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ILO report: Youth Unemployment in India Rises to 83%

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Unemployment crisisAccording to the ‘India Employment Report 2024: Youth education, employment and skills jointly published by the International Labour Organization (ILO) and the Institute of Human Development (IHD), India’s youth accounts for almost 83% of the unemployed workforce in India.

  • The report was released by V.Anantha Nageswaran, Chief Economic Advisor (CEA) of India.
  • He mentioned that the report showed the youth employment and underemployment increased between 2000 and 2019 but declined during the COVID-19.

Key Findings of Report:

i.The report highlighted that significant percentage of educated youngsters with secondary or higher education in the total unemployed has almost doubled from 35.2%(2000) to 65.7%(2022).

ii.As per the report, the Labour Force Participation Rate (LFPR), Worker Population Ratio(WPR) and the Unemployment Rate (UR) declined consistently between 2000 and 2018.

  • But, these indicators witnessed an improvement after 2019. The improvement coincides with period of economic distress during both pre and post COVID-19.

iii.The report mentioned that India’s job story over the last 20 years witnessed some paradoxical improvements in labour market indicators.

  • The report noted that after 2019, there was an increase in agricultural employment and decrease in non-farm employment particularly in the manufacturing sector.
  • The construction and services sectors absorbed the increase in non-farm employment.

iv.The report highlighted certain factors in education sectors which cause unemployment among educated youth:

  • High dropout rates after secondary education especially among poor sections of society.
  • Lack of quality education in secondary and higher education.


  • The report highlighted that the increase in employment after 2019 was mainly due to self-employed workers.
  • The report also noted that nearly 82% of the workforce engages in the informal sector, and informal employment comprises about 90% workers.
  • Regular employment saw an increase after 2000, but, after 2018 witnessed decline.

vi.The report noted lack of skills among youth such as:

  • 75% of youth unable to send emails with attachments.
  • 90% of Indian youth are unable to put mathematical formula into a spreadsheet.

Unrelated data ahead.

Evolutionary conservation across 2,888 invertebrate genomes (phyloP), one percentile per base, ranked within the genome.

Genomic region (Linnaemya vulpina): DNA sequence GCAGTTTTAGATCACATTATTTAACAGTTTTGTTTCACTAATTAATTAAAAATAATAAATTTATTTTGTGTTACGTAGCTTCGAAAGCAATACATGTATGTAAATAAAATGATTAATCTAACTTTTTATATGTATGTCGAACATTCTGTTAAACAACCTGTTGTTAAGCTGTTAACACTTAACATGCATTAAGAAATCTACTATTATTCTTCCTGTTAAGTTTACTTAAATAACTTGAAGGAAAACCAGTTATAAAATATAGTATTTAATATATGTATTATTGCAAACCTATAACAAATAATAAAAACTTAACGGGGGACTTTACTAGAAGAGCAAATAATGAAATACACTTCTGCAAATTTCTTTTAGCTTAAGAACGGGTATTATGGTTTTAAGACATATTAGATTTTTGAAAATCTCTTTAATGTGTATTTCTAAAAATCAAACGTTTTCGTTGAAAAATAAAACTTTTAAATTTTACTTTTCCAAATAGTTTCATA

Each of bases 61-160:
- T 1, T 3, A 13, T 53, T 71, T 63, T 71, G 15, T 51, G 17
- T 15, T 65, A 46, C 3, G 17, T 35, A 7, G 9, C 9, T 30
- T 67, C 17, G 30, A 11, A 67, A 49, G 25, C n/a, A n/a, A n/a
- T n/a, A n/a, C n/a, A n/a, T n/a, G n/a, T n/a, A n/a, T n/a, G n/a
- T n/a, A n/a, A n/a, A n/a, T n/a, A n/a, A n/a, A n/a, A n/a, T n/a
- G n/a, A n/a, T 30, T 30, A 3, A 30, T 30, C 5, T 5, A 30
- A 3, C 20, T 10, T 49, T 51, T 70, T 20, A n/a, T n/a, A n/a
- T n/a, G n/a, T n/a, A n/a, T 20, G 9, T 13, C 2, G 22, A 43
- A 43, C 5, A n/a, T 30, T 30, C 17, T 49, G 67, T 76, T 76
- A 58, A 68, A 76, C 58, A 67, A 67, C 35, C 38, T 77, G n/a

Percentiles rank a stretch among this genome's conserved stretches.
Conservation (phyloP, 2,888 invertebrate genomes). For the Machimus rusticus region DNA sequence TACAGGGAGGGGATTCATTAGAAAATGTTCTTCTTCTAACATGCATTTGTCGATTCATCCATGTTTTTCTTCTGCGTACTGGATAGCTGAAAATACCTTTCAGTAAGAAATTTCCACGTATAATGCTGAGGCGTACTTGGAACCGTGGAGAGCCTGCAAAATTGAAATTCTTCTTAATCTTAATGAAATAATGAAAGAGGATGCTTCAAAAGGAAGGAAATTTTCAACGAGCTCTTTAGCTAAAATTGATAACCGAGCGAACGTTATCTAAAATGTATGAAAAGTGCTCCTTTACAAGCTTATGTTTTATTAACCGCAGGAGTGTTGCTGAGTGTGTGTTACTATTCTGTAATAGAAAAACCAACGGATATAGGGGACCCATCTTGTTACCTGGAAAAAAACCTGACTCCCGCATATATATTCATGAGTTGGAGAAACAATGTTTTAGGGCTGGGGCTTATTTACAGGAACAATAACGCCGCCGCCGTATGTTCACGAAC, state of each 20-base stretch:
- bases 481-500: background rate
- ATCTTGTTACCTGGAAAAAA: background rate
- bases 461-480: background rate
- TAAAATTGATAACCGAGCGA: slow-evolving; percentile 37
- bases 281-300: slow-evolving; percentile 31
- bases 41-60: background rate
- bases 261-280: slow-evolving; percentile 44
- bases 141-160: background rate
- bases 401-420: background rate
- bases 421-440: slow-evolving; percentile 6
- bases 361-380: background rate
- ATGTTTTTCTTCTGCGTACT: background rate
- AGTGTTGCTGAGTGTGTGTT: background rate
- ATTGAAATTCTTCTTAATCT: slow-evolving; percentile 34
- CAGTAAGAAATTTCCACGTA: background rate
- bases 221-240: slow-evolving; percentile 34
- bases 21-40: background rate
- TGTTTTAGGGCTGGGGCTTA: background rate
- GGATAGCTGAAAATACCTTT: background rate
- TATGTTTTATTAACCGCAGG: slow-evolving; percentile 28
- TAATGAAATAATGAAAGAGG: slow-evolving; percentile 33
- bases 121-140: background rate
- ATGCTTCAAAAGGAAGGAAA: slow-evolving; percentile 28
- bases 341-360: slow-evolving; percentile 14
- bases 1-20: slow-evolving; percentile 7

• 60% of youth are unable to copy and paste files.

vii.The report projected urbanisation and migration rates will substantially increase. It estimated a migration rate of around 40% by 2030 which will increase urban population.

viii.The report underscored the widening gender gap in the labour market. Women with higher education face challenges in securing employment.

ix.The report cited widespread livelihood insecurities and existing social protection schemes are not sufficient.

x.The report sheds light on growing social inequalities despite targeted policies. Scheduled Caste(SC) and Scheduled Tribe(ST) communities face social discrimination to get better job opportunities.


  • Wages largely remained the same or declined, with real wages for regular workers.
  • Wages for self-employed individuals showed a negative trend after 2019.
  • Large percentage of unskilled casual workers failed to receive mandated minimum wages in 2022.

xii. Of the 3 main categories, the dominant category of employment in India remains self-employment (55.8%), followed by casual employment (22.7%) and regular employment (21.5%).


i.Technological advancements affected the demand for skills and types of employment.

ii.Regional disparities exist in youth employment outcomes across Indian states.

iii.The report projected that the youth population which accounts for 27% of total population in 2021 will decrease to 23% by 2036.

iv.Challenges induced by COVID-19 pandemic in the youth labour market.

Key Recommendations:

The report suggested 5 key policy areas to improve:

i.promoting job creation

ii.improving the quality of employment

iii.addressing inequalities in the labour market

iv.strengthening both skills and policies of active labour market

v.bridging the learning deficits on labour market patterns and youth employment.

About International Labour Organisation(ILO):
Director-General -Gilbert Fossoun Houngbo
Headquarters –  Geneva, Switzerland
Established –  1919
Member States – 187 Member States